Lifework: Meaningful Careers in the Emerging Sustainable Society

Why painting by numbers won't sustain us
Linda Buzzell-Saltzman, M.A., M.F.T. HopeDance Magazine
May 19, 2005
Add to My MSN


Content Tools

Related Content

The Write Stuff

The nominees for the Utne Independent Press Award for best writing have a certain way with words…

Leaving Journalism? Become a Private Eye!

A look at next steps for burned out or burned up journalists....

Roundup Weedkiller in the News, and in Court

So many American farmers are spraying Roundup weedkiller on their fields that they may be effectivel...

How You Can Become a Famous Poet

If you want to be the most important poet in America, don’t bother writing great poetry....

At the rate we're going, it will be slim-pickin's for our progeny. Modern living cannot sustain itself at current natural resource consumption levels. This is the concern that stokes the fire in the belly of a growing segment of the populace -- those choosing to devote their life's work to finding sustainable solutions for every sector of society (of which there are precisely 17: health, food, shelter, clothing, energy, community, science/technology, and education among others.) These individuals are packing up their cubicles in search of sustainable opportunities that will give their life meaning and jive with their personal and political values.

Linda Buzzell-Saltzman, psychotherapist and career counselor, explains that each of the 17 sectors of society is in some stage of transition in the unsustainable/sustainable continuum. Sectors that have moved forward include the development of green building, the integration of alternative healthcare into westernized medicine, the harnessing of sustainable wind energy, and the amalgamation of ecopsychology.

Buzzell-Saltzman emphasizes a need to change ourselves before we change our occupation asking us to consider what means most to us in our lives. What matters, Buzzell-Saltzman finds, are our relationships with others, our health, shared resources, creative expression, and contribution to the whole, not more stuff.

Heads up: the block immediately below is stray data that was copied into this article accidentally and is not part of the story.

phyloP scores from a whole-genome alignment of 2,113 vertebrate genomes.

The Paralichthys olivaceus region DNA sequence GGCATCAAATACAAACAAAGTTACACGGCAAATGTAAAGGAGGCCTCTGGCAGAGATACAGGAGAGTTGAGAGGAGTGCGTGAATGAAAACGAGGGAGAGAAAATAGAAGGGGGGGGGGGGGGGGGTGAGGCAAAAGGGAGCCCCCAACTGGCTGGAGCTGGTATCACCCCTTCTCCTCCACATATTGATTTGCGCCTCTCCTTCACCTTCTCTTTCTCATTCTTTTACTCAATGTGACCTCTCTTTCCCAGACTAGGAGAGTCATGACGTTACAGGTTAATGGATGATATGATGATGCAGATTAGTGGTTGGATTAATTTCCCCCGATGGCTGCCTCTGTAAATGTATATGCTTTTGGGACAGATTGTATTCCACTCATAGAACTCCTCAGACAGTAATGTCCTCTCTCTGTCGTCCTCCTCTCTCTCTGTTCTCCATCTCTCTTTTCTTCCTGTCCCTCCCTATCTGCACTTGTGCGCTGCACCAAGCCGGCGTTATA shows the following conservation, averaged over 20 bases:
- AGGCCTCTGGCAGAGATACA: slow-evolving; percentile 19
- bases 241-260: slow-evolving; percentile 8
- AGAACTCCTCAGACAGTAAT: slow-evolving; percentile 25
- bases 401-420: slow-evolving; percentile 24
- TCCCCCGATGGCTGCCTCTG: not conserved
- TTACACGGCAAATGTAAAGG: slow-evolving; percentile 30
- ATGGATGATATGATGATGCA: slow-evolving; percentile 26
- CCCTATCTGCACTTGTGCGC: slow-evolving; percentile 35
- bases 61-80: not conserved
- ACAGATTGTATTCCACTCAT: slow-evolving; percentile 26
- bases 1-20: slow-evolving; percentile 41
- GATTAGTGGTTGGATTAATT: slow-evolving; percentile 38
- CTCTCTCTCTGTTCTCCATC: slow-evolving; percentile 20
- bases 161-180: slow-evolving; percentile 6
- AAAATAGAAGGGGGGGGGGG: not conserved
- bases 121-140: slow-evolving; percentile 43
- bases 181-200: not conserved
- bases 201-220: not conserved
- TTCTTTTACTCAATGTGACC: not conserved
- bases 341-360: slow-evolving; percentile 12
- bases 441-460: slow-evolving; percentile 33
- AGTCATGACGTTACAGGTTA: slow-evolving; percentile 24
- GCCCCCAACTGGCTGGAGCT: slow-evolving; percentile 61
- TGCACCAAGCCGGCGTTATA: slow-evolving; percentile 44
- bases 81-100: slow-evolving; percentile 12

The first step on this journey, says Buzzell-Saltzman, is to make your own life sustainable, which may mean getting out of debt, making a vocational leap, or shutting off the TV, which seduces consumerism. Also, paring down the excesses in our lives will allow more time and energy devoted to more meaningful and enjoyable activities.

The groundwork has been laid by visionaries such as Gandhi, Dr. King, and the Dalai Lama for a progression toward a society that is sustainable. With the help of individuals from all lifestyles who place meaningfulness before profit, nature before consumerism, and other people before themselves, Buzzell-Saltzman says this goal is attainable.
-- Marca Bradt

Go there >>Lifework: Meaningful Careers in the Emerging Sustainable Society

Related Links:

Related Links from the Utne Archive:

Comments? Story tips? Write a letter to the editor

Like this? Want more?Subscribe to Utne magazine








Post a comment below.

 








Pay Now & Save $5!
First Name: *
Last Name: *
Address: *
City: *
State/Province: *
Zip/Postal Code:*
Country:
Email:*
(* indicates a required item)
Canadian subs: 1 year, (includes postage & GST). Foreign subs: 1 year, . U.S. funds.
Canadian Subscribers - Click Here
Non US and Canadian Subscribers - Click Here

Want to gain a fresh perspective? Read stories that matter? Feel optimistic about the future? It's all here! Utne Reader offers provocative writing from diverse perspectives, insightful analysis of art and media, down-to-earth news and in-depth coverage of eye-opening issues that affect your life.

Save Even More Money By Paying NOW!

Pay now with a credit card and take advantage of our earth-friendly automatic renewal savings plan. You save an additional $5 and get 4 issues of Utne Reader for only $31.00 (USA only).

Or Bill Me Later and pay just $36 for 4 issues of Utne Reader!